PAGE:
Akshay Bhatia was still a long way from winning the U.S. Amateur. But one of the favorites entering this week’s championship at Pebble Beach saw his title hopes spoiled on Wednesday due in part to a rules technicality involving his caddie.
After qualifying as the 11th seed in stroke play, the 16-year-old lefty from Wake Forest, N.C., who had won a trio of significant junior titles this summer, all in dramatic fashion, fell to Bradford Tilley in their first-round match in 19 holes, losing the 17th and 19th holes with bogeys. The frustration of letting a match slip away was compounded by the circumstances that led to the match’s unusual conclusion.
With the match all square on the par-5 14th hole, Bhatia and his caddie, Chris Darnell, stopped to use a bathroom after Bhatia hit his second shot on to the green. Bhatia eventually walked up to the hole, but Darnell saw what he thought was a USGA official in golf cart. In the interest of not lagging behind, Darnell asked to get a ride to the green, hopped on the cart and “thought nothing of it.”
However, the cart driver was not a USGA official but a volunteer wearing U.S. Amateur apparel, and according to the conditions of competition, players and caddies are prohibited from riding on any form of transportation during a round, unless authorized. A rules officials noticed Darnell in the cart and eventually assessed Bhatia with an adjustment penalty. Rather than win the hole with a birdie 4 to go 1 up against Tilley, the match remained all square.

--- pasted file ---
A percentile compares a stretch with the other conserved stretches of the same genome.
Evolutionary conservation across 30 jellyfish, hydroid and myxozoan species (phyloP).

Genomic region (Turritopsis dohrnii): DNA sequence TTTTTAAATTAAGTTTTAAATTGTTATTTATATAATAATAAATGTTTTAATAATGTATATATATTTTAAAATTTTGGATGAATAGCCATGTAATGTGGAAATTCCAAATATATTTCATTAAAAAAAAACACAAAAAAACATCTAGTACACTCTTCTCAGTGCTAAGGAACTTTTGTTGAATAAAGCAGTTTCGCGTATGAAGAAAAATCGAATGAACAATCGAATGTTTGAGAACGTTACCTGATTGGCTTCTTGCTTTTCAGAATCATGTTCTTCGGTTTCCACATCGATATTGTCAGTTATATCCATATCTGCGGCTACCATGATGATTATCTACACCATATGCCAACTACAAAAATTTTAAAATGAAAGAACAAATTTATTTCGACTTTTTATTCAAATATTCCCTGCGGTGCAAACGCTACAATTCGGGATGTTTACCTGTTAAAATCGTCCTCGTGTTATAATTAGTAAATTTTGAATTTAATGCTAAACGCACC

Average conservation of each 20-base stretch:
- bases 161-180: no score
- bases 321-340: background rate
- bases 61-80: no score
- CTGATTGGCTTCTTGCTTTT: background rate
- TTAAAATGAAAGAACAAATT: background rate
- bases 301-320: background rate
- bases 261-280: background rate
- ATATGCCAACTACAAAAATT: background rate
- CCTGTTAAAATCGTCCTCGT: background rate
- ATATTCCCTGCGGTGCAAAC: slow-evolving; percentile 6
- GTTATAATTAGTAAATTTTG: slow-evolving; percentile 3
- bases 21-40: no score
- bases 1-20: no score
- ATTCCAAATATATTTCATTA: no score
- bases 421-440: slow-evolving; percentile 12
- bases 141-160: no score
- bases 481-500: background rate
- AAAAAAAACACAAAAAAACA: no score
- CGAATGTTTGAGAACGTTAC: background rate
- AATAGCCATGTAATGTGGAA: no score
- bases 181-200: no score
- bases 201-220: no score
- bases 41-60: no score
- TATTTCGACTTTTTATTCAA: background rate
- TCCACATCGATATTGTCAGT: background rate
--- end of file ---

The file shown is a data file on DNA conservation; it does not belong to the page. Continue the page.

Bhatia won the 15th hole with a par to go 1 up, but then stumbled down the stretch. Afterward, he impressively held his emotions together in what could have been a situation where disappointment might get the best of him.
“What can you do? I’ll have plenty of opportunities to play in this tournament, so I’m not too upset about it,” Bhatia told Golf Channel. “It’s just frustrating because I deserved to win the match. That wasn’t the outcome I wanted, but I can’t do anything about it.”
Darnell told Golf Channel he saw that other caddie in his group do the same thing on the ninth hole, so he didn’t think anything of it.
The loss ends a summer in which Bhatia won the Junior Invitational at Sage Valley and the AJGA Polo Golf Classic in runaway fashion, then dramatically chipped in for eagle on the 72nd hole to repeat as the winner of the Junior PGA Championship. He also reached the finals of the U.S. Junior Amateur.
Bhatia wasn’t the only prominent golfer to find themselves bumped from match-play early. Braden Thornberry, Justin Suh and Collin Morikawa, the top three players on the World Amateur Golf Ranking, all were eliminated on Wednesday. Thornberry fell to Jesus Montenegro, the No. 998 ranked player, 2 and 1. Morikawa, lost to John Augenstein, in 19 holes; and Suh fell to Harrison Ott, 1 up.